The second route is to assemble the components of a smart home, and attempt self-installation. For the non-technical, this is often a non-starter. Not only does one need a fairly good knowledge of Wi-Fi configuration, but also a broad understanding of the Internet of Things (IoT) – the ability for devices to sense their environment, connect to each other, and share information.
The good news, though, is that it is getting easier and more cost effective all the time.
My first efforts in this direction started a few years ago with finding smart plugs on Amazon.com. These are power adaptors that turn regular sockets into “smart sockets” by adding Wi-Fi and an on-off switch, among other. A smart lightbulb was sourced from Gearbest in China. At the time, these were the cheapest and most basic elements for a starter smart home environment.
Via a smartphone app, the light could be switched on from the other side of the world. It sounds trivial and silly, but on such basic functions the future is slowly built.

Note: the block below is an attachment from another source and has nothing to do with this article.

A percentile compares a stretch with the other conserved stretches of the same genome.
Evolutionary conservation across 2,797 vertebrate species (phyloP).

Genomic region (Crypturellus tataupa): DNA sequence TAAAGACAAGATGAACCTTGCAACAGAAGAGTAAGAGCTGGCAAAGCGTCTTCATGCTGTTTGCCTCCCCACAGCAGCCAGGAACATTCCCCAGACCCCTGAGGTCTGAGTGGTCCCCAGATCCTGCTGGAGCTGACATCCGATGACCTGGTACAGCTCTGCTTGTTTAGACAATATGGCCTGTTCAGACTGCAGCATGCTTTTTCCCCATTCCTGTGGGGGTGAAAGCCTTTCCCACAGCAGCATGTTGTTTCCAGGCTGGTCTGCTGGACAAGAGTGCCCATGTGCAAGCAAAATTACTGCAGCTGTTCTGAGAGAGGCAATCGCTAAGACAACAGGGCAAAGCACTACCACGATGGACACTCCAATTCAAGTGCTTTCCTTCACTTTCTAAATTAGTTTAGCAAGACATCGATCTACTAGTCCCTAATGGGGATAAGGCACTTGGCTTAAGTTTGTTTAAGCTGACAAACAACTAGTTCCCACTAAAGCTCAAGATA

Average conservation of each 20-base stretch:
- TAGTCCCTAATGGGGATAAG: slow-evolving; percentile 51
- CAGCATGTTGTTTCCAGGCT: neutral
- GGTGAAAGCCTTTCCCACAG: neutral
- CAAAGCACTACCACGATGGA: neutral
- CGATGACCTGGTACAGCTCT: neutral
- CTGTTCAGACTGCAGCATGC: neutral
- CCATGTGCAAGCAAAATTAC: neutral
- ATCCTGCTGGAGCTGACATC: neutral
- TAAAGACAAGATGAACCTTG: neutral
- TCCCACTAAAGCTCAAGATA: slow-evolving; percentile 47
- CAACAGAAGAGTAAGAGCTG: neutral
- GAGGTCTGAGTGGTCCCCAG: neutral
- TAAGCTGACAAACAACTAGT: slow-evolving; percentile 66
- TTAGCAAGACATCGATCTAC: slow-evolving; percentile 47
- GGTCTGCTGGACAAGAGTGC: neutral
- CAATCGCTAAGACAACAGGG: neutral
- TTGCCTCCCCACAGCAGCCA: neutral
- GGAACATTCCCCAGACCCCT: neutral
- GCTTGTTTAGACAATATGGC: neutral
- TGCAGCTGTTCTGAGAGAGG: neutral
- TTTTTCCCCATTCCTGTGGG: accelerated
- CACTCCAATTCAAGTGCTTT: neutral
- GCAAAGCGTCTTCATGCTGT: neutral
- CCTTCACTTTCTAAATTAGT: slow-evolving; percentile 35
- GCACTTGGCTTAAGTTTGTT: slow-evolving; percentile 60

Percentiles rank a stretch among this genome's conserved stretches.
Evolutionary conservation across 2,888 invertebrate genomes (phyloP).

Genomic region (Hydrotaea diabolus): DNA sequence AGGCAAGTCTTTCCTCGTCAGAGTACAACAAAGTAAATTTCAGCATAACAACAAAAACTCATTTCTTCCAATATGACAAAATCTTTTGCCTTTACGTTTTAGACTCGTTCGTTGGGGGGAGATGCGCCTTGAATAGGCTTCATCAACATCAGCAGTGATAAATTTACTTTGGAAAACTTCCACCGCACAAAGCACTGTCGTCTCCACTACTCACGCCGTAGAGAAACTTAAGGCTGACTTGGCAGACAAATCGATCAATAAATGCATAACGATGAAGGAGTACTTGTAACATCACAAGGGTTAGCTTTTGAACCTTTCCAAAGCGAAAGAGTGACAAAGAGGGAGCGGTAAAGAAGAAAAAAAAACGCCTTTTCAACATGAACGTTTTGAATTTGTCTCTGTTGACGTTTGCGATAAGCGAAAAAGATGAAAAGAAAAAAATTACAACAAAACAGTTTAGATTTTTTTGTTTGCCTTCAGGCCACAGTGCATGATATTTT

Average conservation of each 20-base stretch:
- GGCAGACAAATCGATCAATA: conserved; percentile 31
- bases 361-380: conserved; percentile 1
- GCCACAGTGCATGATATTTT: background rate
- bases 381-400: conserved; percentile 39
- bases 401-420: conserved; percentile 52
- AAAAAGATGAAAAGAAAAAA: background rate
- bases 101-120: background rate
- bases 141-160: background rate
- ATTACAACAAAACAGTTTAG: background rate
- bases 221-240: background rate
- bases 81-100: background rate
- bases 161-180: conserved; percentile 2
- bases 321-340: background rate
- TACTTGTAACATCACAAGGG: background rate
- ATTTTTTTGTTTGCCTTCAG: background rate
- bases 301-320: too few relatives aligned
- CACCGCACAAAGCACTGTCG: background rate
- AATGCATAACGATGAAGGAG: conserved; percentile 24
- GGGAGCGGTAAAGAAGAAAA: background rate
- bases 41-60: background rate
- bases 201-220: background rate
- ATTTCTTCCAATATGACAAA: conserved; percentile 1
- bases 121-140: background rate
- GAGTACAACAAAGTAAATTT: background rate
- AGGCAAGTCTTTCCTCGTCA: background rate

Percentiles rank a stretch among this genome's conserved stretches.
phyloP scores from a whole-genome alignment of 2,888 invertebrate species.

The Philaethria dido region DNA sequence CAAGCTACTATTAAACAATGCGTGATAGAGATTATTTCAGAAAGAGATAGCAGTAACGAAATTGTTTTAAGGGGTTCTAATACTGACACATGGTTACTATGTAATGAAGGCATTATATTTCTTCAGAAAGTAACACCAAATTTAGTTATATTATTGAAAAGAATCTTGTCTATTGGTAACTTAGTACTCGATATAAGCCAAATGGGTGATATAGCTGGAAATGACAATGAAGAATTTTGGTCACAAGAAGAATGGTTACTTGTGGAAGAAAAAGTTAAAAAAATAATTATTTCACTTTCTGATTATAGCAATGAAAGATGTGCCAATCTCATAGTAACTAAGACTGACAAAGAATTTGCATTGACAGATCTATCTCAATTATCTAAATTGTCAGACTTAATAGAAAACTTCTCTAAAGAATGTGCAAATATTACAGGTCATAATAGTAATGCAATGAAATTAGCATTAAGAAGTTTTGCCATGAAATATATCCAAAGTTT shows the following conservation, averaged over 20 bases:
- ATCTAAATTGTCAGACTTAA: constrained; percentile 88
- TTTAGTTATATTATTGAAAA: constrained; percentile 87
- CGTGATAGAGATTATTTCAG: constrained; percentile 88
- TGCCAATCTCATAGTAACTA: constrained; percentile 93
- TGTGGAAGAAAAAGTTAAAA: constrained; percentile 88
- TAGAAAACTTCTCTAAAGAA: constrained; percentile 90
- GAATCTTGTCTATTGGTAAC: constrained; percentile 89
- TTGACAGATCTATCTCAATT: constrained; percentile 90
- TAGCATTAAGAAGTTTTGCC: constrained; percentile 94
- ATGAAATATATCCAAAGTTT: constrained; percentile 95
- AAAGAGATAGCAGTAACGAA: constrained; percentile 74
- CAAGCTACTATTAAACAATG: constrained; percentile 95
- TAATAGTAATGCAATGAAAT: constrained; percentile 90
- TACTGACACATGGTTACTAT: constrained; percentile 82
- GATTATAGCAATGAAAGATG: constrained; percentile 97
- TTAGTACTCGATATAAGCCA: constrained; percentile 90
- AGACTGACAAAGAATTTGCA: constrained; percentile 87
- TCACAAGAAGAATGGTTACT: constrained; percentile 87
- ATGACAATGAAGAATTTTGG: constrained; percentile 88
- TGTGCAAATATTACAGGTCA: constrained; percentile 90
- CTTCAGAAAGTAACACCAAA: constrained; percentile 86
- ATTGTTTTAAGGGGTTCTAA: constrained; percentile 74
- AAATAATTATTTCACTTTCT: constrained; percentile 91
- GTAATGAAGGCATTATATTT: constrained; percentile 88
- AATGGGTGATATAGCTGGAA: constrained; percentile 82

Fast forward a year or two, and these components are available from hundreds of outlets, they have plummeted in cost, and the range of options is bewildering. That, of course, makes the quest even more bewildering. Who can be trusted for quality, fulfilment and after-sales support? Which products will be obsolete in the next year or two as technology advances even more rapidly?
These are some of the challenges that a leading South African technology distributor, Syntech, decided to address in adding smart home products to its portfolio. It selected LifeSmart, a global brand with proven expertise in both IoT and smart home products.
Equally significantly, LifeSmart combines IoT with artificial intelligence and machine learning, meaning that the devices “learn” the best ways of connecting, sharing and integrating new elements. Because they all fall under the same brand, they are designed to integrate with the LifeSmart app, which is available for Android and iOS phones, as well as Android TV.